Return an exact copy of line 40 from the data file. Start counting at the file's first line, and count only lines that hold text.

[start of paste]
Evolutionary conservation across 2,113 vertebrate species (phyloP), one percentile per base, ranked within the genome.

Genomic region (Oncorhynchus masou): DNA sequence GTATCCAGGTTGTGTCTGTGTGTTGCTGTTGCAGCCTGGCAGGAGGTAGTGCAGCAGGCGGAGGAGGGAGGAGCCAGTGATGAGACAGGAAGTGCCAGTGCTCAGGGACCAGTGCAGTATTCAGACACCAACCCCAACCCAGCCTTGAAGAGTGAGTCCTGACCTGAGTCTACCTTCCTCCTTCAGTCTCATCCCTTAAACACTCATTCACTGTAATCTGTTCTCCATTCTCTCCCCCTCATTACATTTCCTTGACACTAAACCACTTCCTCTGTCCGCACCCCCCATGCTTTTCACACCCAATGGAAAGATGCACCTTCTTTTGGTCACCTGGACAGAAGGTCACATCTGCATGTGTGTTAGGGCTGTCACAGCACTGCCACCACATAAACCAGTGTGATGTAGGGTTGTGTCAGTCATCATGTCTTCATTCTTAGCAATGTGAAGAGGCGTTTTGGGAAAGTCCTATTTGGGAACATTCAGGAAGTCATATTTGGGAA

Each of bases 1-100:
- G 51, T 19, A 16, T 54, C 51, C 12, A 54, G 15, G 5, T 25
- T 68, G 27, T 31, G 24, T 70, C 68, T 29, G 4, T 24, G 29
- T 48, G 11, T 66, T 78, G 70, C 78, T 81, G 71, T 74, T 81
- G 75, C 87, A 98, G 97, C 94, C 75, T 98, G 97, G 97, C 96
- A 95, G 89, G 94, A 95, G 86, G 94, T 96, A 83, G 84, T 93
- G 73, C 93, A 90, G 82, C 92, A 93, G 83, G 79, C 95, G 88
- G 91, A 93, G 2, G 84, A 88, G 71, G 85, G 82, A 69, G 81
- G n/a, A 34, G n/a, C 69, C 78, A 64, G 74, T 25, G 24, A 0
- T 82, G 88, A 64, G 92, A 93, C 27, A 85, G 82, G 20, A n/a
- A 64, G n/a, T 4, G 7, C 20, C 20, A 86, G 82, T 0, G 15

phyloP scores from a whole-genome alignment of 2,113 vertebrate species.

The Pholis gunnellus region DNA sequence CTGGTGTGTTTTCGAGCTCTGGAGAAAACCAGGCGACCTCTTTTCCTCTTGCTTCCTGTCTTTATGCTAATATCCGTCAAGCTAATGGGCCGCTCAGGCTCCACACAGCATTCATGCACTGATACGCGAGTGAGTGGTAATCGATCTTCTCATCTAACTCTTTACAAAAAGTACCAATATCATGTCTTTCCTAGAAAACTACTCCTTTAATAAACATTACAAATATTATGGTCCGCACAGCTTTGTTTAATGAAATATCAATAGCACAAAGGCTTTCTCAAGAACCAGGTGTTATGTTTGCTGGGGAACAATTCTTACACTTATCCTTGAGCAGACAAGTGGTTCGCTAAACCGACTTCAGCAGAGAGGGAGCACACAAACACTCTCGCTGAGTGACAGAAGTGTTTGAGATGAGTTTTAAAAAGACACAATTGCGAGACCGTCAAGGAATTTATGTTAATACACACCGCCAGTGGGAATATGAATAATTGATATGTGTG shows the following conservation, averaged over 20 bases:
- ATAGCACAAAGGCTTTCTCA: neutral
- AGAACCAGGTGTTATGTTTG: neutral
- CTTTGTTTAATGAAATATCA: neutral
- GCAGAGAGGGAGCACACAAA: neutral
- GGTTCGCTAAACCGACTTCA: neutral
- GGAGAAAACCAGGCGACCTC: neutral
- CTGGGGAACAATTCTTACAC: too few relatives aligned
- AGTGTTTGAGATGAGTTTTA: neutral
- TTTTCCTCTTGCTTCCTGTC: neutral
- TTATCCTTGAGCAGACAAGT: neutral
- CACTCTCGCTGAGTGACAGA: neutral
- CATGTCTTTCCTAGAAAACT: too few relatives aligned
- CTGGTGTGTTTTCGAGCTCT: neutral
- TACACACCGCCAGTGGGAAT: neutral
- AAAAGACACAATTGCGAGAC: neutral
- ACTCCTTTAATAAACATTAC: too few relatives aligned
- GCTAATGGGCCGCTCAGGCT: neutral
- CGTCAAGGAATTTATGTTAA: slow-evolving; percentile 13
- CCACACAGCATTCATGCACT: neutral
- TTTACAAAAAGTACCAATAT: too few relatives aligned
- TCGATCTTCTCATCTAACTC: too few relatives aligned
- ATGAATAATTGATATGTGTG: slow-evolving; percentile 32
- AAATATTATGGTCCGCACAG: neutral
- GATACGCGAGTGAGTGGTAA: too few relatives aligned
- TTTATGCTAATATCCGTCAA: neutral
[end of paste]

- TTTATGCTAATATCCGTCAA: neutral